“As young adults transition into the job market, they often have entry-level jobs, part-time jobs, or jobs in small businesses and other employment that typically come without employer-sponsored health insurance,” says Keith Kartman, client advisor at JRG Advisors, the management arm of ChamberChoice.
The Dependent Insurance Coverage provision in the Patient Protection and Affordable Care Act (PPACA) was designed to address the millions of young adults currently uninsured.
Smart Business spoke with Kartman about how dependent coverage laws work.
What are the dependent coverage laws?
The PPACA requires private insurers that offer dependent coverage to children to allow young adults up to the age of 26 to remain on their parent’s insurance plan.
A number of states also require insured health plans to cover dependents past age 26. Every group health plan purchased by employers from commercial health insurers and health maintenance organizations must comply with Pennsylvania’s dependent coverage laws. However, self-funded plans subject to the Employee Retirement Income Security Act are exempt from this dependent coverage law. Pennsylvania’s dependent coverage only applies to medical. This excludes dental and vision only, hospital indemnity, accident or specified disease only, Medicare supplement, long-term care and individual health insurance policies.
Who qualifies for this dependent coverage?
Regulations specify a young adult can qualify for this coverage if he or she is no longer living with a parent, is not a dependent on a parent’s tax return or is no longer a student. Both married and unmarried young adults can qualify, although that coverage does not extend to a young adult’s spouse or children.
The law also states that young adults can only qualify for dependent coverage through group health plans in place prior to March 23, 2010, if they are not eligible for another employer-sponsored insurance plan. In other cases, a young adult can choose to remain insured through a parent’s dependent coverage, even if the young adult is eligible for other employer-sponsored coverage.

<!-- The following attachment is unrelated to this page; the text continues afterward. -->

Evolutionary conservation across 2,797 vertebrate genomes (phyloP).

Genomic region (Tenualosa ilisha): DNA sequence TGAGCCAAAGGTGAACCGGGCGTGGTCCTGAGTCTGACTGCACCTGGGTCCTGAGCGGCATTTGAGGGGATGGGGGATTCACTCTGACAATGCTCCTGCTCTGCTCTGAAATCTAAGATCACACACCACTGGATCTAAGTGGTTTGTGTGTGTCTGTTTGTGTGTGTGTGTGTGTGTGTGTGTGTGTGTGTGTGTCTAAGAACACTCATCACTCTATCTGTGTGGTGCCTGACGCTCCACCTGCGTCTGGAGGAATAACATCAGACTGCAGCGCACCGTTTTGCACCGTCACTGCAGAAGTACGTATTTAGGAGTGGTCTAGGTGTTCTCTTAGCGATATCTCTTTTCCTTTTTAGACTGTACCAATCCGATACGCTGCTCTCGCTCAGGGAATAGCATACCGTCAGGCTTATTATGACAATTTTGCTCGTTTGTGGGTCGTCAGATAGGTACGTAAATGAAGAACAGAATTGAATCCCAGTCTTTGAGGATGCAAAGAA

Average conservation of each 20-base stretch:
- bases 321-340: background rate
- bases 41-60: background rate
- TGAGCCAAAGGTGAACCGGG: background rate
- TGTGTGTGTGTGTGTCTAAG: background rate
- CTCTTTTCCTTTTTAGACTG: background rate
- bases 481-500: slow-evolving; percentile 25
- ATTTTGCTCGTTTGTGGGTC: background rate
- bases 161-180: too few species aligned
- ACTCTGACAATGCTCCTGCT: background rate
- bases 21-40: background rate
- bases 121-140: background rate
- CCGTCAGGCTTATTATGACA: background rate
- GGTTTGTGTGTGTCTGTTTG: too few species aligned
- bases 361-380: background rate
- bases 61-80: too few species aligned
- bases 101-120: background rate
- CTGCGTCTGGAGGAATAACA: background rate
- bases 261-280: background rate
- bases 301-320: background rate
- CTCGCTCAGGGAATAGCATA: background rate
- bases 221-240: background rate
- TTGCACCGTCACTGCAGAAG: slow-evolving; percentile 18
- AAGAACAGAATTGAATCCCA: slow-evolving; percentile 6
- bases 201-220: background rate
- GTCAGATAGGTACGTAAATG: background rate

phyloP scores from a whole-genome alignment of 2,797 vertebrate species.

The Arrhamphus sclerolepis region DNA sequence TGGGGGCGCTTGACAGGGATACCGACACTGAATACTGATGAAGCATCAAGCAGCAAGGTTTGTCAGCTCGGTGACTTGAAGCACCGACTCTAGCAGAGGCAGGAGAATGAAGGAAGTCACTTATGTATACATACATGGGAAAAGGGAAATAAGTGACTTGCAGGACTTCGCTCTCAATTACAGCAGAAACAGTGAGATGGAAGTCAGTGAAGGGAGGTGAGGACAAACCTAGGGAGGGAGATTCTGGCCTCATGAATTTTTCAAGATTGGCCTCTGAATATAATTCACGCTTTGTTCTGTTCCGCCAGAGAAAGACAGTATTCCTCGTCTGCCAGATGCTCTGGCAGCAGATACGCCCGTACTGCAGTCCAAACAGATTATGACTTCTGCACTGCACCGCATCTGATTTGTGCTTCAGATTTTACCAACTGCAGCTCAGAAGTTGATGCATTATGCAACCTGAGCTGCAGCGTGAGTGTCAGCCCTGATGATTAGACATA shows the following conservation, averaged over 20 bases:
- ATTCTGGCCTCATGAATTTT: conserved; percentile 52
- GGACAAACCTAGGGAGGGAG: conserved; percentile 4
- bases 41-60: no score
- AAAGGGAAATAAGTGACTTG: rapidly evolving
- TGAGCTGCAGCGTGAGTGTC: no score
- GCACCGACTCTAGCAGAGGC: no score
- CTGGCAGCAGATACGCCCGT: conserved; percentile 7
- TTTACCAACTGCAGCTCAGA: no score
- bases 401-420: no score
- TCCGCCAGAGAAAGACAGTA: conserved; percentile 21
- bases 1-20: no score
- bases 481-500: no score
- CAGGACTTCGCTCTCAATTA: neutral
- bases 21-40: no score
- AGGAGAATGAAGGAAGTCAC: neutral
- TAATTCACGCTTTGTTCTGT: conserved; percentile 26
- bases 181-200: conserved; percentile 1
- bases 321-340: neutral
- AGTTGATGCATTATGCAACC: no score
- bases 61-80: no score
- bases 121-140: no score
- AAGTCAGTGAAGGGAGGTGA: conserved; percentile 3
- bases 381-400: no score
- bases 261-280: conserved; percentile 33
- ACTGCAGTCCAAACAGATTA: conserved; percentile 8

What do employers need to know?
The Department of Health and Human Services has stated that young adults gaining dependent coverage under the PPACA can’t be charged more for coverage than similar individuals who didn’t lose coverage due to the end of their dependent status. Also, young adults newly qualifying as dependents under the law must be offered the same benefit package as similar individuals who were already covered as dependents.
What are the tax implications?
Treasury Department-issued guidance on the tax benefits states that employer-provided health coverage for an employee’s child is excluded from the employee’s income through the end of the taxable year in which the dependent turns 26. The benefit applies regardless of whether the plan’s coverage is required or voluntarily.
Key elements include:
- The tax benefit continues beyond extended coverage requirement. Some employers may decide to continue coverage beyond the 26th birthday. In that case, if an adult child turns 26 in April but stays on the plan through Dec. 31 — the end of most people’s taxable year — all health benefits that year are excluded for income tax purposes.
- Broad eligibility. This tax benefit applies to various workplace and retiree health plans, as well as self-employed individuals qualifying for the self-employed health insurance deduction on federal income tax returns.
- Health premium shares for both employer and employee are excluded from income. In addition to excluding any employer contribution toward qualifying adult child coverage from income, employees can receive the same benefit by contributing toward the cost of coverage through a cafeteria plan. The IRS states that a cafeteria plan allows employees to choose from two or more benefits consisting of cash or qualified benefit plans.
Keith Kartman is a client advisor at JRG Advisors, the management arm of ChamberChoice. Reach him at (412) 456-7010 or firstname.lastname@example.org.
Insights Employee Benefits is brought to you by ChamberChoice